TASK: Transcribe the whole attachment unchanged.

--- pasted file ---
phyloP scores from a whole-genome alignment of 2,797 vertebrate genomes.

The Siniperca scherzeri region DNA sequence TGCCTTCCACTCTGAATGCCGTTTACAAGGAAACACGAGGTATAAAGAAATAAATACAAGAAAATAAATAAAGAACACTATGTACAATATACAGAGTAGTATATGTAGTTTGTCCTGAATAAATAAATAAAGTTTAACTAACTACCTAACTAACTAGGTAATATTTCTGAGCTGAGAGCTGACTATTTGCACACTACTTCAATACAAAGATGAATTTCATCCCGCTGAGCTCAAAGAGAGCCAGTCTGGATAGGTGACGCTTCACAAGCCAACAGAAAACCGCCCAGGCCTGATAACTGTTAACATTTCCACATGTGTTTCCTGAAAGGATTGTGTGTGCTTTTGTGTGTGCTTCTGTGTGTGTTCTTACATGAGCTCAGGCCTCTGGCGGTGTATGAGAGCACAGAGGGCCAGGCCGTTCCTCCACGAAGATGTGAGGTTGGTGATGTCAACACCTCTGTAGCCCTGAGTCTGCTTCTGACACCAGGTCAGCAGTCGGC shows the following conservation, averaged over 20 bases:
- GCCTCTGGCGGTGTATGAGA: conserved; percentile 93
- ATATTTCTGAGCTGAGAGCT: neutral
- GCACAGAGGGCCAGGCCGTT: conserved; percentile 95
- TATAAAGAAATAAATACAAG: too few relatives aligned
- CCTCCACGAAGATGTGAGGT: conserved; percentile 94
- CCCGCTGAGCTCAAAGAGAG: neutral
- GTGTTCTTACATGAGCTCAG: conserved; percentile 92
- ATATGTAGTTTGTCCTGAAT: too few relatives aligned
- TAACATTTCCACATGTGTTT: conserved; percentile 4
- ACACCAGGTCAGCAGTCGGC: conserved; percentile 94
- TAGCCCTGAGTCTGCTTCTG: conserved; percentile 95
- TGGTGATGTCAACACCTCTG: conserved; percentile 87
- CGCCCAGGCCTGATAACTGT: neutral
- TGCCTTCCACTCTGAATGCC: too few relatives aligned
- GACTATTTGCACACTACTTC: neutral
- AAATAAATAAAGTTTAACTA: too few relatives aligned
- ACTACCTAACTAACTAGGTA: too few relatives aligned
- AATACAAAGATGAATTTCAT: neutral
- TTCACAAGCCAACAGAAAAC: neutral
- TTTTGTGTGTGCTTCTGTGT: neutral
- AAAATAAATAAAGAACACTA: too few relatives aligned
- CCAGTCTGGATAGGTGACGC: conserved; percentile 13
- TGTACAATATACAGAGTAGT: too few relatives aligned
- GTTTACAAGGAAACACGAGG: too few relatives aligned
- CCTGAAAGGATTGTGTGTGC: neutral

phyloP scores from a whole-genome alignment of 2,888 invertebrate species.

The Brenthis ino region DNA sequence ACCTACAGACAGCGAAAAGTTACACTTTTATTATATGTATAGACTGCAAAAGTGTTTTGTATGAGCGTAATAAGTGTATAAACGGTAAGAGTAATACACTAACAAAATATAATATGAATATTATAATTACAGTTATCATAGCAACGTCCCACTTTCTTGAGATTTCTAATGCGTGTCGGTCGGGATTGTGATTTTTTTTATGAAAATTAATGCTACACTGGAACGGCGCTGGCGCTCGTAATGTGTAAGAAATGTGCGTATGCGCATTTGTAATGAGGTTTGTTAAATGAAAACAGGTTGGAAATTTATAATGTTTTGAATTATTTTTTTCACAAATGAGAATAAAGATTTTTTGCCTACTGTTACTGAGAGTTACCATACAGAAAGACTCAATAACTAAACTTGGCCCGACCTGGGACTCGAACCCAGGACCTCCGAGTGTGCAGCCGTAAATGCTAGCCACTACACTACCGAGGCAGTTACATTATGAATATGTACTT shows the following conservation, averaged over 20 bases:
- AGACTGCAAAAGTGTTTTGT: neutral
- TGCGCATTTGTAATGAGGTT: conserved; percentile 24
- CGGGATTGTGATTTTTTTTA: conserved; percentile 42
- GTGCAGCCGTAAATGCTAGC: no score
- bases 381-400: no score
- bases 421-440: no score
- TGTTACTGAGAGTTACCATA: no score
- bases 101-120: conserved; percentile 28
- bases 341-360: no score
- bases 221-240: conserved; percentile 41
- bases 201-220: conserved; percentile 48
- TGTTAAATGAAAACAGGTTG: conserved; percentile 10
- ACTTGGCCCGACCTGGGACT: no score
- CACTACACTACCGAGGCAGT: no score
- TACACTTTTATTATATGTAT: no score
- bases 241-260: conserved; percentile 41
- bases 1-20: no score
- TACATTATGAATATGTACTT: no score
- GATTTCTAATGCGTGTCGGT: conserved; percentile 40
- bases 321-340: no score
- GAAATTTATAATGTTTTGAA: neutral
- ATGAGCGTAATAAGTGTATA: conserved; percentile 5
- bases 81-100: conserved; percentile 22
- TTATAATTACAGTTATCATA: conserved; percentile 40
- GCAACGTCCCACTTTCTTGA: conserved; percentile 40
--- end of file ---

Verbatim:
phyloP scores from a whole-genome alignment of 2,797 vertebrate genomes.

The Siniperca scherzeri region DNA sequence TGCCTTCCACTCTGAATGCCGTTTACAAGGAAACACGAGGTATAAAGAAATAAATACAAGAAAATAAATAAAGAACACTATGTACAATATACAGAGTAGTATATGTAGTTTGTCCTGAATAAATAAATAAAGTTTAACTAACTACCTAACTAACTAGGTAATATTTCTGAGCTGAGAGCTGACTATTTGCACACTACTTCAATACAAAGATGAATTTCATCCCGCTGAGCTCAAAGAGAGCCAGTCTGGATAGGTGACGCTTCACAAGCCAACAGAAAACCGCCCAGGCCTGATAACTGTTAACATTTCCACATGTGTTTCCTGAAAGGATTGTGTGTGCTTTTGTGTGTGCTTCTGTGTGTGTTCTTACATGAGCTCAGGCCTCTGGCGGTGTATGAGAGCACAGAGGGCCAGGCCGTTCCTCCACGAAGATGTGAGGTTGGTGATGTCAACACCTCTGTAGCCCTGAGTCTGCTTCTGACACCAGGTCAGCAGTCGGC shows the following conservation, averaged over 20 bases:
- GCCTCTGGCGGTGTATGAGA: conserved; percentile 93
- ATATTTCTGAGCTGAGAGCT: neutral
- GCACAGAGGGCCAGGCCGTT: conserved; percentile 95
- TATAAAGAAATAAATACAAG: too few relatives aligned
- CCTCCACGAAGATGTGAGGT: conserved; percentile 94
- CCCGCTGAGCTCAAAGAGAG: neutral
- GTGTTCTTACATGAGCTCAG: conserved; percentile 92
- ATATGTAGTTTGTCCTGAAT: too few relatives aligned
- TAACATTTCCACATGTGTTT: conserved; percentile 4
- ACACCAGGTCAGCAGTCGGC: conserved; percentile 94
- TAGCCCTGAGTCTGCTTCTG: conserved; percentile 95
- TGGTGATGTCAACACCTCTG: conserved; percentile 87
- CGCCCAGGCCTGATAACTGT: neutral
- TGCCTTCCACTCTGAATGCC: too few relatives aligned
- GACTATTTGCACACTACTTC: neutral
- AAATAAATAAAGTTTAACTA: too few relatives aligned
- ACTACCTAACTAACTAGGTA: too few relatives aligned
- AATACAAAGATGAATTTCAT: neutral
- TTCACAAGCCAACAGAAAAC: neutral
- TTTTGTGTGTGCTTCTGTGT: neutral
- AAAATAAATAAAGAACACTA: too few relatives aligned
- CCAGTCTGGATAGGTGACGC: conserved; percentile 13
- TGTACAATATACAGAGTAGT: too few relatives aligned
- GTTTACAAGGAAACACGAGG: too few relatives aligned
- CCTGAAAGGATTGTGTGTGC: neutral

phyloP scores from a whole-genome alignment of 2,888 invertebrate species.

The Brenthis ino region DNA sequence ACCTACAGACAGCGAAAAGTTACACTTTTATTATATGTATAGACTGCAAAAGTGTTTTGTATGAGCGTAATAAGTGTATAAACGGTAAGAGTAATACACTAACAAAATATAATATGAATATTATAATTACAGTTATCATAGCAACGTCCCACTTTCTTGAGATTTCTAATGCGTGTCGGTCGGGATTGTGATTTTTTTTATGAAAATTAATGCTACACTGGAACGGCGCTGGCGCTCGTAATGTGTAAGAAATGTGCGTATGCGCATTTGTAATGAGGTTTGTTAAATGAAAACAGGTTGGAAATTTATAATGTTTTGAATTATTTTTTTCACAAATGAGAATAAAGATTTTTTGCCTACTGTTACTGAGAGTTACCATACAGAAAGACTCAATAACTAAACTTGGCCCGACCTGGGACTCGAACCCAGGACCTCCGAGTGTGCAGCCGTAAATGCTAGCCACTACACTACCGAGGCAGTTACATTATGAATATGTACTT shows the following conservation, averaged over 20 bases:
- AGACTGCAAAAGTGTTTTGT: neutral
- TGCGCATTTGTAATGAGGTT: conserved; percentile 24
- CGGGATTGTGATTTTTTTTA: conserved; percentile 42
- GTGCAGCCGTAAATGCTAGC: no score
- bases 381-400: no score
- bases 421-440: no score
- TGTTACTGAGAGTTACCATA: no score
- bases 101-120: conserved; percentile 28
- bases 341-360: no score
- bases 221-240: conserved; percentile 41
- bases 201-220: conserved; percentile 48
- TGTTAAATGAAAACAGGTTG: conserved; percentile 10
- ACTTGGCCCGACCTGGGACT: no score
- CACTACACTACCGAGGCAGT: no score
- TACACTTTTATTATATGTAT: no score
- bases 241-260: conserved; percentile 41
- bases 1-20: no score
- TACATTATGAATATGTACTT: no score
- GATTTCTAATGCGTGTCGGT: conserved; percentile 40
- bases 321-340: no score
- GAAATTTATAATGTTTTGAA: neutral
- ATGAGCGTAATAAGTGTATA: conserved; percentile 5
- bases 81-100: conserved; percentile 22
- TTATAATTACAGTTATCATA: conserved; percentile 40
- GCAACGTCCCACTTTCTTGA: conserved; percentile 40